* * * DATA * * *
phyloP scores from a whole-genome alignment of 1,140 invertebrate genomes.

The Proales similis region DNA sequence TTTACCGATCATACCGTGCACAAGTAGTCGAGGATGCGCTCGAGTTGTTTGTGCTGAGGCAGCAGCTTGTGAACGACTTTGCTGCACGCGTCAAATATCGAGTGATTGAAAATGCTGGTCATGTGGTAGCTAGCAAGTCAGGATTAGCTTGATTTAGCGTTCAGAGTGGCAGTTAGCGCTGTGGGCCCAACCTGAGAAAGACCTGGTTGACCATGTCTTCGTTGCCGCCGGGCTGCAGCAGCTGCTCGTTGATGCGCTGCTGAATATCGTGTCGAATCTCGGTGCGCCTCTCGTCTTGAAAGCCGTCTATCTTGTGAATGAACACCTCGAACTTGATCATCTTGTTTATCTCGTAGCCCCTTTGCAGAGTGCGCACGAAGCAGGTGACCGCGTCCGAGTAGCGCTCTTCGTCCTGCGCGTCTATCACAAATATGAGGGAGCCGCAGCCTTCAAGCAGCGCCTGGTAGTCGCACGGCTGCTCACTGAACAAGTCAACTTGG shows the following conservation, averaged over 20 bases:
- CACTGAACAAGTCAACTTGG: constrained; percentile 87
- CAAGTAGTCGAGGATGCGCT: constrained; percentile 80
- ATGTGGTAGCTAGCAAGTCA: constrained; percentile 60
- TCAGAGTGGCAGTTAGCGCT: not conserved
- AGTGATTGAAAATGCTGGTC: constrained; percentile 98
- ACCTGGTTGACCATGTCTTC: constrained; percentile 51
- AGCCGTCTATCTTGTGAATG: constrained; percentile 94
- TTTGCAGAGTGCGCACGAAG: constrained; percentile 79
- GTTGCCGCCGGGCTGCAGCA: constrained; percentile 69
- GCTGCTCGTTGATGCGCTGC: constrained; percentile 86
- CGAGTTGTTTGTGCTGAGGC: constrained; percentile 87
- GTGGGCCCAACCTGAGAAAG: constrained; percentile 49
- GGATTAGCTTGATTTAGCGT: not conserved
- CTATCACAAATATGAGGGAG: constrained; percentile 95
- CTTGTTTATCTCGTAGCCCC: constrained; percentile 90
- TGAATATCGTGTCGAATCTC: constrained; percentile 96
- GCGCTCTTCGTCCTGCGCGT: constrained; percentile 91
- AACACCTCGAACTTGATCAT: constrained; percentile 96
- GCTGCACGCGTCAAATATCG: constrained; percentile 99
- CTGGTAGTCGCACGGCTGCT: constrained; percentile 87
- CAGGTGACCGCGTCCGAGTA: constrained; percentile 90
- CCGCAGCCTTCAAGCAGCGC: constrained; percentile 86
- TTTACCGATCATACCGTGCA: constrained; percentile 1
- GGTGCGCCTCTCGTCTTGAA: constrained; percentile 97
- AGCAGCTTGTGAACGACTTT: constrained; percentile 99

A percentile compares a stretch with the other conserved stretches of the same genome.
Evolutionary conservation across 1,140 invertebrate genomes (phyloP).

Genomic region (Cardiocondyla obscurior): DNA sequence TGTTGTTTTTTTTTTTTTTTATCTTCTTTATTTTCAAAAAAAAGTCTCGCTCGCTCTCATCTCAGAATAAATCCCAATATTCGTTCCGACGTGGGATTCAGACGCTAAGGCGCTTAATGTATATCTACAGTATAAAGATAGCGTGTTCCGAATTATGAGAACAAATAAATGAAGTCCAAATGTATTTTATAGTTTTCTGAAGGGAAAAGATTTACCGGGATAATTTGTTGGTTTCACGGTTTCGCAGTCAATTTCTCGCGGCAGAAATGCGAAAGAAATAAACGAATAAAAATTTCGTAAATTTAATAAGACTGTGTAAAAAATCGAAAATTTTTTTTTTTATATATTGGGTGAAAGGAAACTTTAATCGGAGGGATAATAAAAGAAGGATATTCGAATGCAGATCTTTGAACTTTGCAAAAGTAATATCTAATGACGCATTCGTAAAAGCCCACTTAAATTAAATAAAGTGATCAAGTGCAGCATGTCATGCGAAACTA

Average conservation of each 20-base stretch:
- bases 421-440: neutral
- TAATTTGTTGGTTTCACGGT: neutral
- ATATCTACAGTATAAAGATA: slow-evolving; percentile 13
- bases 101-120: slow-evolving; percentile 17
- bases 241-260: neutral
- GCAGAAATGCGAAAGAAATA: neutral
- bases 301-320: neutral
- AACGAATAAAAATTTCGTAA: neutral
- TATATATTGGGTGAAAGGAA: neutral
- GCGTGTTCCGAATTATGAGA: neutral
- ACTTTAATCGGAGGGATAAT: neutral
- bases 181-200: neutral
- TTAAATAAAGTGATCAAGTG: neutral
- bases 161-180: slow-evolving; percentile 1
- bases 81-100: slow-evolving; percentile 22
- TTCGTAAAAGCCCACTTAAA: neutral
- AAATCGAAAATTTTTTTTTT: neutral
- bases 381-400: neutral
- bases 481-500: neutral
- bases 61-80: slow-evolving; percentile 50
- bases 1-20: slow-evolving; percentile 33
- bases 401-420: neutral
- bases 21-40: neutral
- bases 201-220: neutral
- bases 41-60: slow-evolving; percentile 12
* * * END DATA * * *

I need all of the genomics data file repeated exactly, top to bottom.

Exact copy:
phyloP scores from a whole-genome alignment of 1,140 invertebrate genomes.

The Proales similis region DNA sequence TTTACCGATCATACCGTGCACAAGTAGTCGAGGATGCGCTCGAGTTGTTTGTGCTGAGGCAGCAGCTTGTGAACGACTTTGCTGCACGCGTCAAATATCGAGTGATTGAAAATGCTGGTCATGTGGTAGCTAGCAAGTCAGGATTAGCTTGATTTAGCGTTCAGAGTGGCAGTTAGCGCTGTGGGCCCAACCTGAGAAAGACCTGGTTGACCATGTCTTCGTTGCCGCCGGGCTGCAGCAGCTGCTCGTTGATGCGCTGCTGAATATCGTGTCGAATCTCGGTGCGCCTCTCGTCTTGAAAGCCGTCTATCTTGTGAATGAACACCTCGAACTTGATCATCTTGTTTATCTCGTAGCCCCTTTGCAGAGTGCGCACGAAGCAGGTGACCGCGTCCGAGTAGCGCTCTTCGTCCTGCGCGTCTATCACAAATATGAGGGAGCCGCAGCCTTCAAGCAGCGCCTGGTAGTCGCACGGCTGCTCACTGAACAAGTCAACTTGG shows the following conservation, averaged over 20 bases:
- CACTGAACAAGTCAACTTGG: constrained; percentile 87
- CAAGTAGTCGAGGATGCGCT: constrained; percentile 80
- ATGTGGTAGCTAGCAAGTCA: constrained; percentile 60
- TCAGAGTGGCAGTTAGCGCT: not conserved
- AGTGATTGAAAATGCTGGTC: constrained; percentile 98
- ACCTGGTTGACCATGTCTTC: constrained; percentile 51
- AGCCGTCTATCTTGTGAATG: constrained; percentile 94
- TTTGCAGAGTGCGCACGAAG: constrained; percentile 79
- GTTGCCGCCGGGCTGCAGCA: constrained; percentile 69
- GCTGCTCGTTGATGCGCTGC: constrained; percentile 86
- CGAGTTGTTTGTGCTGAGGC: constrained; percentile 87
- GTGGGCCCAACCTGAGAAAG: constrained; percentile 49
- GGATTAGCTTGATTTAGCGT: not conserved
- CTATCACAAATATGAGGGAG: constrained; percentile 95
- CTTGTTTATCTCGTAGCCCC: constrained; percentile 90
- TGAATATCGTGTCGAATCTC: constrained; percentile 96
- GCGCTCTTCGTCCTGCGCGT: constrained; percentile 91
- AACACCTCGAACTTGATCAT: constrained; percentile 96
- GCTGCACGCGTCAAATATCG: constrained; percentile 99
- CTGGTAGTCGCACGGCTGCT: constrained; percentile 87
- CAGGTGACCGCGTCCGAGTA: constrained; percentile 90
- CCGCAGCCTTCAAGCAGCGC: constrained; percentile 86
- TTTACCGATCATACCGTGCA: constrained; percentile 1
- GGTGCGCCTCTCGTCTTGAA: constrained; percentile 97
- AGCAGCTTGTGAACGACTTT: constrained; percentile 99

A percentile compares a stretch with the other conserved stretches of the same genome.
Evolutionary conservation across 1,140 invertebrate genomes (phyloP).

Genomic region (Cardiocondyla obscurior): DNA sequence TGTTGTTTTTTTTTTTTTTTATCTTCTTTATTTTCAAAAAAAAGTCTCGCTCGCTCTCATCTCAGAATAAATCCCAATATTCGTTCCGACGTGGGATTCAGACGCTAAGGCGCTTAATGTATATCTACAGTATAAAGATAGCGTGTTCCGAATTATGAGAACAAATAAATGAAGTCCAAATGTATTTTATAGTTTTCTGAAGGGAAAAGATTTACCGGGATAATTTGTTGGTTTCACGGTTTCGCAGTCAATTTCTCGCGGCAGAAATGCGAAAGAAATAAACGAATAAAAATTTCGTAAATTTAATAAGACTGTGTAAAAAATCGAAAATTTTTTTTTTTATATATTGGGTGAAAGGAAACTTTAATCGGAGGGATAATAAAAGAAGGATATTCGAATGCAGATCTTTGAACTTTGCAAAAGTAATATCTAATGACGCATTCGTAAAAGCCCACTTAAATTAAATAAAGTGATCAAGTGCAGCATGTCATGCGAAACTA

Average conservation of each 20-base stretch:
- bases 421-440: neutral
- TAATTTGTTGGTTTCACGGT: neutral
- ATATCTACAGTATAAAGATA: slow-evolving; percentile 13
- bases 101-120: slow-evolving; percentile 17
- bases 241-260: neutral
- GCAGAAATGCGAAAGAAATA: neutral
- bases 301-320: neutral
- AACGAATAAAAATTTCGTAA: neutral
- TATATATTGGGTGAAAGGAA: neutral
- GCGTGTTCCGAATTATGAGA: neutral
- ACTTTAATCGGAGGGATAAT: neutral
- bases 181-200: neutral
- TTAAATAAAGTGATCAAGTG: neutral
- bases 161-180: slow-evolving; percentile 1
- bases 81-100: slow-evolving; percentile 22
- TTCGTAAAAGCCCACTTAAA: neutral
- AAATCGAAAATTTTTTTTTT: neutral
- bases 381-400: neutral
- bases 481-500: neutral
- bases 61-80: slow-evolving; percentile 50
- bases 1-20: slow-evolving; percentile 33
- bases 401-420: neutral
- bases 21-40: neutral
- bases 201-220: neutral
- bases 41-60: slow-evolving; percentile 12